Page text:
When you’ve been chasing down the big stories as long as I have, preparedness becomes like a sixth sense. I could, hypothetically, be in Cancun one morning and catching a red-eye to Patagonia the next. It turns out there are amazing dogs everywhere and they’re not going to interview themselves, so I have to be ready for anything. I keep my duffle packed with the basics for hitting the tropics and/or scaling icy cliffs. Chap-stick is crucial. Last weekend I was lounging in my kiddy pool, wondering why southern California had one season instead of four, when the phone rang with my next assignment. I was dried off and ready to hit the road before you could say, “Adios Roberto.”
My destination: Toronto, Canada to meet up with @deanthebasset! I was excited about heading that far north and getting to meet a real live basset hound. I grabbed my notepad and pen, a giant stick from the yard, one bottle of 100% pure maple syrup and headed to the airport. The trip amounted to a mediocre snooze””a quick five and a half hours””which I jotted down for future reference. The whereabouts of our meeting was remote, but I punched “tree stumps near Dean’s house, Canada” into my GPS and made it there without a hitch. As I trudged through snow as deep as I am tall, I checked my watch; 11:30, I was right on time.
Dean was waiting outside in a puffy feather-down vest with a fur-lined hood and nothing else. He always has such cool style. Beside him was a giant mug containing something that smelled equal parts bacon, peanut butter and coffee. I decided not to ask if his mother was aware of what he had for lunch””had to play it cool. I suddenly felt a wave of nerves creep up, Dean was the first basset hound I’d ever had the pleasure of meeting face to face. Basset hounds are my heroes. So many questions.
I shoved the nerves aside as we sniffed hellos. There was work to do.
Bogie: Dean, Buddy, this is fantastic. You are what I, and many dogs everywhere, only dream of being: you’re a basset hound! Can we talk about that for a minute? Like basically how did you decide to become one?
Dean: I was directionless, in a tailspin, barking up all the wrong trees, searching for answers at the bottom of a bowl. I couldn’t admit I had a problem. My friends and family wanted to help me but I wouldn’t listen. In anger, I chased them away like so many squirrels. Then one day, I realized, they weren’t coming around anymore. I finally woke up and said to myself: “There must be more to life than this.” I wanted to be all I could be. That day, I decided to become a basset hound and I’ve never looked back.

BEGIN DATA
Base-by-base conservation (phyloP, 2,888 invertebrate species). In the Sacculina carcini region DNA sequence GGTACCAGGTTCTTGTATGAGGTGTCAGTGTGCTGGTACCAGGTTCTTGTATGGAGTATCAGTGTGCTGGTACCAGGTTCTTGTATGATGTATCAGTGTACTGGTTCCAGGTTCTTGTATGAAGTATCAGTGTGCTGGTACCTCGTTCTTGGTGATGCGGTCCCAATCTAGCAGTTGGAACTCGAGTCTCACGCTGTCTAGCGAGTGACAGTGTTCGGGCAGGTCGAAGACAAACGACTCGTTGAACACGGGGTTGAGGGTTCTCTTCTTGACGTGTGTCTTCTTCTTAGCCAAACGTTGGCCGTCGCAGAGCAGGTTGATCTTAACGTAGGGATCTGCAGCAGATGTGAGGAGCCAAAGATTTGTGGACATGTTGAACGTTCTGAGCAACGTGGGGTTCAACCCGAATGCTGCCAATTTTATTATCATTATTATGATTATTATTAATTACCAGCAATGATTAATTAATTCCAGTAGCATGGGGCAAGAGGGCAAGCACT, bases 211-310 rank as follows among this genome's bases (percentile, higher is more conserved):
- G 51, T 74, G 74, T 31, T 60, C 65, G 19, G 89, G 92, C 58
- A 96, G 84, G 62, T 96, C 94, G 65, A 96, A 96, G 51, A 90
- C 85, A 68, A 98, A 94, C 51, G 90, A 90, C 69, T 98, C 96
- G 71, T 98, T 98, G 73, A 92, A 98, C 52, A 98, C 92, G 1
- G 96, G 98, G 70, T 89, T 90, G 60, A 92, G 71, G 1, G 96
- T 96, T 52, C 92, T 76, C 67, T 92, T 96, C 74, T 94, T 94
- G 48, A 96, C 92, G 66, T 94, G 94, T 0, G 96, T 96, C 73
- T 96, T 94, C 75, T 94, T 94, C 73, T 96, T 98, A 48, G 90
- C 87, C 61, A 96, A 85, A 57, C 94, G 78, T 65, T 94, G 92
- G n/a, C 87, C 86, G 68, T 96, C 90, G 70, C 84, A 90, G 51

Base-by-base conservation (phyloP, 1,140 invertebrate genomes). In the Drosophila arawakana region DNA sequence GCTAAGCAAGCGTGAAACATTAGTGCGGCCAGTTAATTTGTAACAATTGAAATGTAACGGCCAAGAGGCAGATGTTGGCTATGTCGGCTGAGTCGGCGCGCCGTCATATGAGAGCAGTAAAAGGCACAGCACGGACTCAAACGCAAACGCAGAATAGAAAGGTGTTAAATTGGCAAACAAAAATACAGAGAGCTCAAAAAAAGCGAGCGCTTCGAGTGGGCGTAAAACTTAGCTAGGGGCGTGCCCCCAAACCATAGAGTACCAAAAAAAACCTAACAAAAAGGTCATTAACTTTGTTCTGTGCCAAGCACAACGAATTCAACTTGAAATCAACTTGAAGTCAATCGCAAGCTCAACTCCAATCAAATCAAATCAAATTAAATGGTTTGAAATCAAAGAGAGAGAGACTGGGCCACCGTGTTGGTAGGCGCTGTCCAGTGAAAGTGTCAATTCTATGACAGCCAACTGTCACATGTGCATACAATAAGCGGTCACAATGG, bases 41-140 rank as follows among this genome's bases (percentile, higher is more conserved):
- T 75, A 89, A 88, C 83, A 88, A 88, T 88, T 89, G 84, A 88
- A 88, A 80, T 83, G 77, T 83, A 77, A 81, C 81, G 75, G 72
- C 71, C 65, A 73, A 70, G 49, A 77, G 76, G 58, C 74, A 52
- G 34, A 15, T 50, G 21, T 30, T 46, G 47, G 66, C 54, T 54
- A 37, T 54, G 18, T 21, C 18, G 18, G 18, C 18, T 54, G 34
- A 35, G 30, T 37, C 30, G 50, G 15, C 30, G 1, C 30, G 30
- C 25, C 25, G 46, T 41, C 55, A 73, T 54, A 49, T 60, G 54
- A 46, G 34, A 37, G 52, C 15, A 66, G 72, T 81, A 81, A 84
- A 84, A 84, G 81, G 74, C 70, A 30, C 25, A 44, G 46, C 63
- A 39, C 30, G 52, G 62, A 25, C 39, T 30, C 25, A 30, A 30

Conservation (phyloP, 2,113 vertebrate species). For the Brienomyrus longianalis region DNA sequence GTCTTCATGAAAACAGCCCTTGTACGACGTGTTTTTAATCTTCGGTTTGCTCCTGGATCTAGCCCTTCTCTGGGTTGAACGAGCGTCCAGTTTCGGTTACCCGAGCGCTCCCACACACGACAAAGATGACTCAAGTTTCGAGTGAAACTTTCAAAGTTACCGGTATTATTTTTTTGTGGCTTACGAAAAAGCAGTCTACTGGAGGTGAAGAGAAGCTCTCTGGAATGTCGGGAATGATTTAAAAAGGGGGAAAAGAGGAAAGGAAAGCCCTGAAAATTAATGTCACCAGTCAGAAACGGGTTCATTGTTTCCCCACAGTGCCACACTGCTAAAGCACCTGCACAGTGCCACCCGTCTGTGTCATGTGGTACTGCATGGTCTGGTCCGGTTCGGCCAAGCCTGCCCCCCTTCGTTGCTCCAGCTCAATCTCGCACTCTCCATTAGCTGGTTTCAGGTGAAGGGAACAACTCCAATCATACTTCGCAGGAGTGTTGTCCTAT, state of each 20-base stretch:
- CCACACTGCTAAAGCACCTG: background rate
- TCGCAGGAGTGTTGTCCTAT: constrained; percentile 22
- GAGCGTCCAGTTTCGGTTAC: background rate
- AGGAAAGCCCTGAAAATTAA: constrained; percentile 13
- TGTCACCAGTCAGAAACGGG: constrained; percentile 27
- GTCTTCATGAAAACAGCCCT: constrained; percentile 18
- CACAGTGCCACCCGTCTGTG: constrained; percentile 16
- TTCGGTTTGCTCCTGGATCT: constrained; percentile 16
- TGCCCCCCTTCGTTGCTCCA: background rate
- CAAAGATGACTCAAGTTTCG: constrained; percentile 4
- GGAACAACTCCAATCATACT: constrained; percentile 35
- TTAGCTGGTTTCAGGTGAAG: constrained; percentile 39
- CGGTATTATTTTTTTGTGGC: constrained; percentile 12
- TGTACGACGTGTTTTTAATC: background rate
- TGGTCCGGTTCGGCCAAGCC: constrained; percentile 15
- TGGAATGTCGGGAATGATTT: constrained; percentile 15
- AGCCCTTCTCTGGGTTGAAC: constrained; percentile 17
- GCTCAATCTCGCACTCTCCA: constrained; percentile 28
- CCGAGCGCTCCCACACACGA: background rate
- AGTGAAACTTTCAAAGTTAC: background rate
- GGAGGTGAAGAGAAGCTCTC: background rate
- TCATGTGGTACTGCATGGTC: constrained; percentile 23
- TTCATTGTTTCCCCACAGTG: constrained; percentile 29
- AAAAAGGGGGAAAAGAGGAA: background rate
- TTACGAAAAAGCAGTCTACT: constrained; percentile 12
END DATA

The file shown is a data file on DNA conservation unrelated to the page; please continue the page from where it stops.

Bogie: That’s so awesome buddy. Yeah, sometimes the path to self-realization can be kinda unfun. Personally, I’ve always said that when I grow up, I would very much like to be a basset. Do you have any advice for dogs like me?
Dean: Stay in school.
Bogie: Noted. Your ears. I mean, the amount of buzz they generate (not in the sonic sense) is staggering. Men and woman, on a global level, go nuts over them! Would you say they are your biggest asset?
Dean: Actually Bogie, my biggest asset is my mind. Did you know that approximately 30% of the world’s land area (15 million square miles) is covered in a form of stick-producing organism called “trees”?
Dean: All my gloves are custom-fitted for my high-performance lifestyle”¦ but my snowshoes are a size 10.
Bogie: I didn’t even know they made snowshoes that big. I just figured XL was for Great Danes. Many know you’re a guy who enjoys the cold and that’s a good thing considering you live here in Canada, but are you a citizen? What’s your background?
Dean: That’s right Bogie, I’m a maple syrup chuggin’, hockey lovin’, snow shoein’, coffee brewin’ Canuck!
As all Canadians know though, you’re not really a citizen until you complete the mandatory Canadian rite of passage of finding a moose in the wild then riding on it’s back through a Tim Horton’s drive-thru. I plan to complete this when my family and I visit Algonquin Park this May.
Bogie: Go Toronto Maple Leafs! You’re just a kid, but your future is bright. If you were to guess where you’d be in a year (or seven) what would you say?
Dean: I’m pretty sure you’ll find me on the couch.
Bogie: Dreams do come true! Keep up the good work Bro. Now I know it’s almost lunch time, but do you think we can squeeze in a quick lightening round?
Dean: Sure thing pal!
Dean: The Yukon.
Bogie: Mexican food or Chinese?
Dean: Which one has more cheese?
Bogie: Walks or naps?
Dean: They are the Yin and the Yang, opposite or contrary forces that are actually complementary, true happiness can be achieved when the two are in perfect balance.
Bogie: Squirrel hunting or squirrel watching?
Dean: It’s all about the thrill of the chase!
Bogie: Coffee or tea? (or are you too young for caffeine? )
Dean: Coffee. But if the Queen of England starts following my account she’s welcome to swing by for afternoon tea and I’ll steep a pot. Ya heard it here first!
Bogie: Poodles or Poms?
Dean: Poodles make better wrestling opponents.
Dean: They go hand in hand.
Bogie: iPhone or Android?
Dean: Mom handles all my correspondence.
Bogie: Ice or snow?
Bogie: James Dean or Dean Martin?
Dean: Dean Murdoch. Just give’r!
Bogie: That must be a Canadian dude. (note: google “Dean Murdoch” on the plane ride home)